Wednesday, June 30, 1999 Published at 13:03 GMT 14:03 UK
Resignation left me 'disorientated' - Mandelson
Peter Mandelson: "My true friends are in the Labour movement"
Former Cabinet minister Peter Mandelson has said his resignation as trade secretary in December left him feeling "disorientated and awkward".
He resigned last year after it was revealed that he had received a £373,000 loan from fellow minister Geoffrey Robinson, who also left the government.
Speaking at the Amalgamated Engineering and Electrical Union conference in Jersey, Mr Mandelson said: "You can imagine how I felt these last six months - a bit disorientated, a little awkward, not knowing quite what to do with myself."
But he said he did not miss the trappings of office, although he confessed to having become used to some of its perks.
"I have only recently got out of the habit of jumping in the back of a car and wondering why they don't move off," he said.
Making a difference
Mr Mandelson said his greatest regrets centred on a sense of missed opportunities.
"What I really miss is the chance to make a difference," he said.
But the main focus of his speech was his strong backing for joining the euro - once the chancellor's list of five economic conditions have been met.
"Of course there is a loss of monetary sovereignty were we to sign up for the euro and I understand that for some people the currency is a potent symbol of national identity.
"But the issue is whether the gain from joining the euro is greater than the loss."
Jobs and investment
Laying out what he said are the benefits of joining up to the single currency, Mr Mandelson said it would preserve British jobs and boost investment.
"We must get across this simple message - British jobs and prosperity increasingly depend on Europe.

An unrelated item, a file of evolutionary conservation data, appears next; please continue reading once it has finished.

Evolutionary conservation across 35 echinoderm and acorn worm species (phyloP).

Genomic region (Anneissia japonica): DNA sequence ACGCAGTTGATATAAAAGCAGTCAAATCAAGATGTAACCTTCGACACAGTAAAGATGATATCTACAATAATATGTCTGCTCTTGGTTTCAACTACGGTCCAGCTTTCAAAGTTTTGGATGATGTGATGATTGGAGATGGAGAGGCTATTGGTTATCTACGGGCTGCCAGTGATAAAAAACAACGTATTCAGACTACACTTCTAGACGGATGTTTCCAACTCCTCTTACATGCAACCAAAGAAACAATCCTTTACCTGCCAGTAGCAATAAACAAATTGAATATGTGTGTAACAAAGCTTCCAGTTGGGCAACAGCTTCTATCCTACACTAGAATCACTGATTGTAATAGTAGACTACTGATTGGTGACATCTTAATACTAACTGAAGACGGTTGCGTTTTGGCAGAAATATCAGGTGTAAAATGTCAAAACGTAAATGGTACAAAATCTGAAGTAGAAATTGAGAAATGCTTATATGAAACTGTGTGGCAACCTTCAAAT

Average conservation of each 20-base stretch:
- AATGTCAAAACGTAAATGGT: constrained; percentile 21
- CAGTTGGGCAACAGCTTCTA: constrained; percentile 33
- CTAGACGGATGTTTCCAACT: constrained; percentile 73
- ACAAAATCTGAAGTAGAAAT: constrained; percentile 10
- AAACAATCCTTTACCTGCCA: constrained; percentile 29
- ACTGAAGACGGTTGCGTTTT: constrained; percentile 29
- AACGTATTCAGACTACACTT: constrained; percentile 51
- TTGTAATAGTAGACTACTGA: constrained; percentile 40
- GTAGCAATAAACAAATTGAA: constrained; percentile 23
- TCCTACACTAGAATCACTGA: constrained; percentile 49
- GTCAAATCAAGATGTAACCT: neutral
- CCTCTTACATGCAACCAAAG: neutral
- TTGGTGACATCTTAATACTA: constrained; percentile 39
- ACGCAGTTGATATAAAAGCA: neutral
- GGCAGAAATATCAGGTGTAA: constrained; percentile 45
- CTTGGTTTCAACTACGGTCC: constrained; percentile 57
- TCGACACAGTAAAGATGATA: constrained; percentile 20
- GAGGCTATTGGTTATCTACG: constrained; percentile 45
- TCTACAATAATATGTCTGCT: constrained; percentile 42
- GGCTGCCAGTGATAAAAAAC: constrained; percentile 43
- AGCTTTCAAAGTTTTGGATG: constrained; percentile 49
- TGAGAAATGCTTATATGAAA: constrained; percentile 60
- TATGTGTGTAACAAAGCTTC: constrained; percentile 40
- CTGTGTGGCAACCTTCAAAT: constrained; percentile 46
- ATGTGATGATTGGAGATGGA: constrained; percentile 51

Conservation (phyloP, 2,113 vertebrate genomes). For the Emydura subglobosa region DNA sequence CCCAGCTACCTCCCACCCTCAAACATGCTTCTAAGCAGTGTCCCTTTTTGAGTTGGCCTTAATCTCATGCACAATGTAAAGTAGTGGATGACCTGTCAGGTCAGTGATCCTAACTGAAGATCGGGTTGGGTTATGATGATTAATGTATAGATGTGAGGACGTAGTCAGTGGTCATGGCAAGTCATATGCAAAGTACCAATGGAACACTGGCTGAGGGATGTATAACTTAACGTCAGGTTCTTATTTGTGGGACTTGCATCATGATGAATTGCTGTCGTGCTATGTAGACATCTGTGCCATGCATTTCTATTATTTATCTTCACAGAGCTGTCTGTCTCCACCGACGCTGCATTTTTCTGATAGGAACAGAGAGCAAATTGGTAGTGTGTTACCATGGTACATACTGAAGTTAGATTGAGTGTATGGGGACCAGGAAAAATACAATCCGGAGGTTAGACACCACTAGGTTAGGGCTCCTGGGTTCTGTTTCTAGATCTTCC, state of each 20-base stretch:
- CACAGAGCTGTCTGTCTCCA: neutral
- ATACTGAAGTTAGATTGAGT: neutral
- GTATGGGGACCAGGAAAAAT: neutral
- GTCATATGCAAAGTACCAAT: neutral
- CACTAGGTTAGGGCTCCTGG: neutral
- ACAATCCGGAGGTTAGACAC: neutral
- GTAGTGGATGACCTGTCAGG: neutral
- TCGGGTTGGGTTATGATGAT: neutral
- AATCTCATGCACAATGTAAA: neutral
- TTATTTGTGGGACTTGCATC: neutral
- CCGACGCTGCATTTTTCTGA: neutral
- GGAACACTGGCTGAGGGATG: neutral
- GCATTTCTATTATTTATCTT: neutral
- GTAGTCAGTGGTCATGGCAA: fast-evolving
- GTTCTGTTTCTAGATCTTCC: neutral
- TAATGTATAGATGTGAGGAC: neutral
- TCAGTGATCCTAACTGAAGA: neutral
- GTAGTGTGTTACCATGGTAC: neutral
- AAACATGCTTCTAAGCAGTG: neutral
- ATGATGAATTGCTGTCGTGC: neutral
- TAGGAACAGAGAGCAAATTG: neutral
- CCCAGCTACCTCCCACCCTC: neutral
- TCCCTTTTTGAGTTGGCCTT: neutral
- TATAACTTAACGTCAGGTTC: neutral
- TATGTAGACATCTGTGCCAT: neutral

"It makes sense to share the same currency as our largest market, especially when the rest of Europe has already taken this step because it will enable us to trade more.
"If the euro is the success that many predict, life outside it could be pretty uncomfortable for Britain," he added.
Turning again to his time in the Cabinet, Mr Mandelson said he was proud of the time he spent at the Department of Trade and Industry which had seen him implementing the national minimum wage and putting new rights for workers into legislation.
Mr Mandelson told delegates that his true friends had always been in the Labour Party and in the trade union movement.
"If I did not realise it once, I certainly know it now," he said.
Speaking after Mr Mandelson's speech the AEEU's General Secretary Sir Ken Jackson said: "Peter is a class act and should return to the front line of politics.
"He confirmed his support for the single currency but also confirmed that he is one of Labour's greatest assets.
"I was surprised by the warmth of the reception he received but the grassroots in this movement obviously want him back."
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